This is the third instalment of director Roman Polanski’s ‘Apartment Trilogy.’ It indeed explores the near claustrophobic environment of apartment dwelling and all its nerve-killing idiosyncrasies. The Tenant is no exception. It’s a slow-building look at how neighbors can drive one to paranoia so deep that it leads to a psychotic break of unimaginable proportions.
The main character Trelkovsky, played by Polanksi himself, is an office worker looking for a new apartment. He stumbles across a nice apartment in a creepy building only to find out that the previous tenant, Simone Choule, committed suicide by jumping out the window. She’s not quite dead yet, so of course Trelkovsky does what any of us would do, and he goes to the hospital to pay Simone a visit. There he meets Stella, a friend of Simone. They try talking to Simone (whose face is almost completely wrapped in bandages), who screams bloody murder and chases them away. Simone dies the next day and Trelkovsky moves into the apartment.
What I’d like to link to this film is the literary term O. Henry Ending. This is the term for a totally unexpected turn of events that the audience is unprepared for, one which changes the action of the story completely. This kind of ending is very satisfying for most readers as there’s no use of obvious foreshadowing, but in retrospect, the foreshadowing is usually there.
This kind of ending and the name of this term derives from the works of short story writer O. Henry (pen name for William Sidney Porter) whose short stories usually turned on twist endings. The most well-known example of this might be his story “The Gift of the Magi” where a poor man and a women love each other so much that they are willing to sacrifice the one other thing they love in order to buy a Christmas present for the other. The woman has beautiful long hair that she adores and the guy has a pocket watch without a chain that belonged to a grandfather or something. He decides to sell his watch to buy combs for her hair and when he presents the combs she reveals she cut and sold her hair to buy his gift…a chain for his pocket watch. SO sweet…cue romantic music!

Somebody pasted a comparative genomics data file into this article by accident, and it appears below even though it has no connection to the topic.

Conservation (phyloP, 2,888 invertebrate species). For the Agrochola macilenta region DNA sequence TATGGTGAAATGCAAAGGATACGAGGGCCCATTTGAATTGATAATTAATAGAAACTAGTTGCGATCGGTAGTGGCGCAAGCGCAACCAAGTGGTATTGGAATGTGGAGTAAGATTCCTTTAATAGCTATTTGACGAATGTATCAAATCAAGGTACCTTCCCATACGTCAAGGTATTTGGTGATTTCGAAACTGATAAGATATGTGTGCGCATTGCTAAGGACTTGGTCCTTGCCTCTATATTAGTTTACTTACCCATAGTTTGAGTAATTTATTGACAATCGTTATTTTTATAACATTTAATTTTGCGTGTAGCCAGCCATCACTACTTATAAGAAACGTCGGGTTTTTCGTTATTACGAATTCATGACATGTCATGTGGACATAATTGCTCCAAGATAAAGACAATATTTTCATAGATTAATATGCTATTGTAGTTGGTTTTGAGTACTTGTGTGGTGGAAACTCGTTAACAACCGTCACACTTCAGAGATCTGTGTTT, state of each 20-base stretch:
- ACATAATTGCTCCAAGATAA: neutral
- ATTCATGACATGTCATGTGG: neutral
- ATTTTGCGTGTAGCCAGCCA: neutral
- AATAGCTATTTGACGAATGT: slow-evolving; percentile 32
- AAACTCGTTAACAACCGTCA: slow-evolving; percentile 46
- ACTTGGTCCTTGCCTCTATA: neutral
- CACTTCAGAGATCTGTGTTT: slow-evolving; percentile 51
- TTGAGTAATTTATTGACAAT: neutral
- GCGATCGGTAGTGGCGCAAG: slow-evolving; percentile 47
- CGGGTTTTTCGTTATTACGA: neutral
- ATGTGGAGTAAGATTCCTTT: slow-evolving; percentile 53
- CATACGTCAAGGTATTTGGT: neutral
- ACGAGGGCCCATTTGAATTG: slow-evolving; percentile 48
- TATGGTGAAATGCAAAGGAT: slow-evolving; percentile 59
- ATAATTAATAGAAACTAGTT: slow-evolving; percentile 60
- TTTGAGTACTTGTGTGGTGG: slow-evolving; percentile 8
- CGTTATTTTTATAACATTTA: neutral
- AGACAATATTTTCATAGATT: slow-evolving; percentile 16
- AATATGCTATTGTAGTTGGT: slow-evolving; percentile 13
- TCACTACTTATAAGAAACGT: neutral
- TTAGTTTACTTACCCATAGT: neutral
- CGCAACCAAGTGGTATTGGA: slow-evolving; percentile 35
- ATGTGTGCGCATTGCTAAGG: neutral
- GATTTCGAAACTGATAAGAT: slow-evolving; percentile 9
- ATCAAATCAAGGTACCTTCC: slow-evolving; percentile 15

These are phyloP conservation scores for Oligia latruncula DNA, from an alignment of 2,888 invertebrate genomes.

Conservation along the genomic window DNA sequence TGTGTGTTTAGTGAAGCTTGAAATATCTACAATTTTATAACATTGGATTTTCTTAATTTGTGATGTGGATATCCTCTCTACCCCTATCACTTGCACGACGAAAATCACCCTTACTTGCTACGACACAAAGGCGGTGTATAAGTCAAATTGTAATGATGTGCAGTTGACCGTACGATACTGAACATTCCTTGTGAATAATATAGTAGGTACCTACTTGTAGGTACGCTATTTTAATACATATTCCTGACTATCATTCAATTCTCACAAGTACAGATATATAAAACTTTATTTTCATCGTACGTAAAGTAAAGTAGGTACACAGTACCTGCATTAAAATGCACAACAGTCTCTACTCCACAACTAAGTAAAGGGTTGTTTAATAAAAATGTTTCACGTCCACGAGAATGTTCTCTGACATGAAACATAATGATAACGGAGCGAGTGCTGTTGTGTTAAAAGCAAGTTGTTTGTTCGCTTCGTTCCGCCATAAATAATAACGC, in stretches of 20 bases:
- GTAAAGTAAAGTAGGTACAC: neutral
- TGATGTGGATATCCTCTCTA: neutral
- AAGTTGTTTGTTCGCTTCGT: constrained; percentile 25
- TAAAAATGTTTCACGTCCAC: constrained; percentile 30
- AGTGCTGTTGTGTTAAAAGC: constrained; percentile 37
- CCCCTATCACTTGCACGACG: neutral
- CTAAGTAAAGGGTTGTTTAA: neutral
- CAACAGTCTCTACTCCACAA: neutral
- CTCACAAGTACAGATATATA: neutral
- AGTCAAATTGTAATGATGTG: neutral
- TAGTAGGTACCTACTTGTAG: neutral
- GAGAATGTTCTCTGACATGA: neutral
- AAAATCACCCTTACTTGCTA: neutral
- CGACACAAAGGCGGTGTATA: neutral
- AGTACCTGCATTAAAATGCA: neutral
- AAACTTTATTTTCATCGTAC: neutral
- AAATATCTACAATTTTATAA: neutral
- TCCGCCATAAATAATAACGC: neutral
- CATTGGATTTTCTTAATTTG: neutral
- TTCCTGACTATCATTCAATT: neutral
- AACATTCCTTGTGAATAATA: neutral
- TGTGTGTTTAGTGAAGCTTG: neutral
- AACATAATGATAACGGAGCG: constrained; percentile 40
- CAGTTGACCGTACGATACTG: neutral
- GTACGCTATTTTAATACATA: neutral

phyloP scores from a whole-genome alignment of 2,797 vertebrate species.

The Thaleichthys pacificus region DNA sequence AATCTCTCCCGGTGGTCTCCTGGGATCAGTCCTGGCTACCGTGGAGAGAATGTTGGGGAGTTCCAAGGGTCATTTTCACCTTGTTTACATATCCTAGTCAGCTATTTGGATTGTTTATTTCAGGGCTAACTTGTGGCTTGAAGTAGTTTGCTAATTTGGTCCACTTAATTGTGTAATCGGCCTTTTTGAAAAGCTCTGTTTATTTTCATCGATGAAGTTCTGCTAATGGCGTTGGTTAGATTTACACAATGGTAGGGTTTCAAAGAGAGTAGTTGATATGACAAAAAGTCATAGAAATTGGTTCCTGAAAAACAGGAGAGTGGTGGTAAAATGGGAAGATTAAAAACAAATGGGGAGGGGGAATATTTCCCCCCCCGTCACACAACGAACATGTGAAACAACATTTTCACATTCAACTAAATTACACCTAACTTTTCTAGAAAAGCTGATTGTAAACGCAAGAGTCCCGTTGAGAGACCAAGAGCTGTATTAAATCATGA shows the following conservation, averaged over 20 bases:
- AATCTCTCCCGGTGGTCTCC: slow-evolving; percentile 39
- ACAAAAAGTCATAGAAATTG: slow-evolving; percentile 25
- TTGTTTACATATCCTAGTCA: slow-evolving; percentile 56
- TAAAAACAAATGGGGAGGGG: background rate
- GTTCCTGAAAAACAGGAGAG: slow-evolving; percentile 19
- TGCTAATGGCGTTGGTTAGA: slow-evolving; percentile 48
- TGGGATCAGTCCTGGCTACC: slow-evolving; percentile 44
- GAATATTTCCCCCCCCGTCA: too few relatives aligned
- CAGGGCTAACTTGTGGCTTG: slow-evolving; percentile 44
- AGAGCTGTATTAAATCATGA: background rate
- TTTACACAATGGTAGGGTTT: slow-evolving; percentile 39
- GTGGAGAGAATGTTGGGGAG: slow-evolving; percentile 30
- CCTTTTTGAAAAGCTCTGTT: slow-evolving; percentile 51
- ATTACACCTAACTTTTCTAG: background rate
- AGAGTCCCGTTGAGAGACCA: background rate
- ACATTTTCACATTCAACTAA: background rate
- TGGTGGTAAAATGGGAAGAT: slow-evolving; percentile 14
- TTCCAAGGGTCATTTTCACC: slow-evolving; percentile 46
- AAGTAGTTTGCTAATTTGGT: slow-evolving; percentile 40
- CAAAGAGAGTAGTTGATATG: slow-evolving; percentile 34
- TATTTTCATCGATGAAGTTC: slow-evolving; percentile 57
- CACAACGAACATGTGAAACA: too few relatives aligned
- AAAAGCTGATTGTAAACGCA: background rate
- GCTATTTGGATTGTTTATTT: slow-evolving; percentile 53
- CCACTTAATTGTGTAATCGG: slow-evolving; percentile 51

It’s this kind of twist ending that makes O. Henry special enough to have a literary terms named for him. The Tenant definitely deserves this label. The first half of the movie moves along pretty slowly revealing bits and pieces of information, mostly about the mysterious Simone – who is she and why did she jump? Needless to say I’m not going to give away the ending, but it take a severs turn down hallucination alley and we get scenes where people stand and stair in bathrooms and others play soccer with human heads…and well, let’s just say there’s a big story element that’s a nod to Psycho. All leading to poor Trelkovsky repeating history in his own special way…and then there’s the twist in the last few minutes. God, what a twist. It rivals M. Knight Shyamalan’s The Sixth Sense and an awesome example of an O. Henry Ending.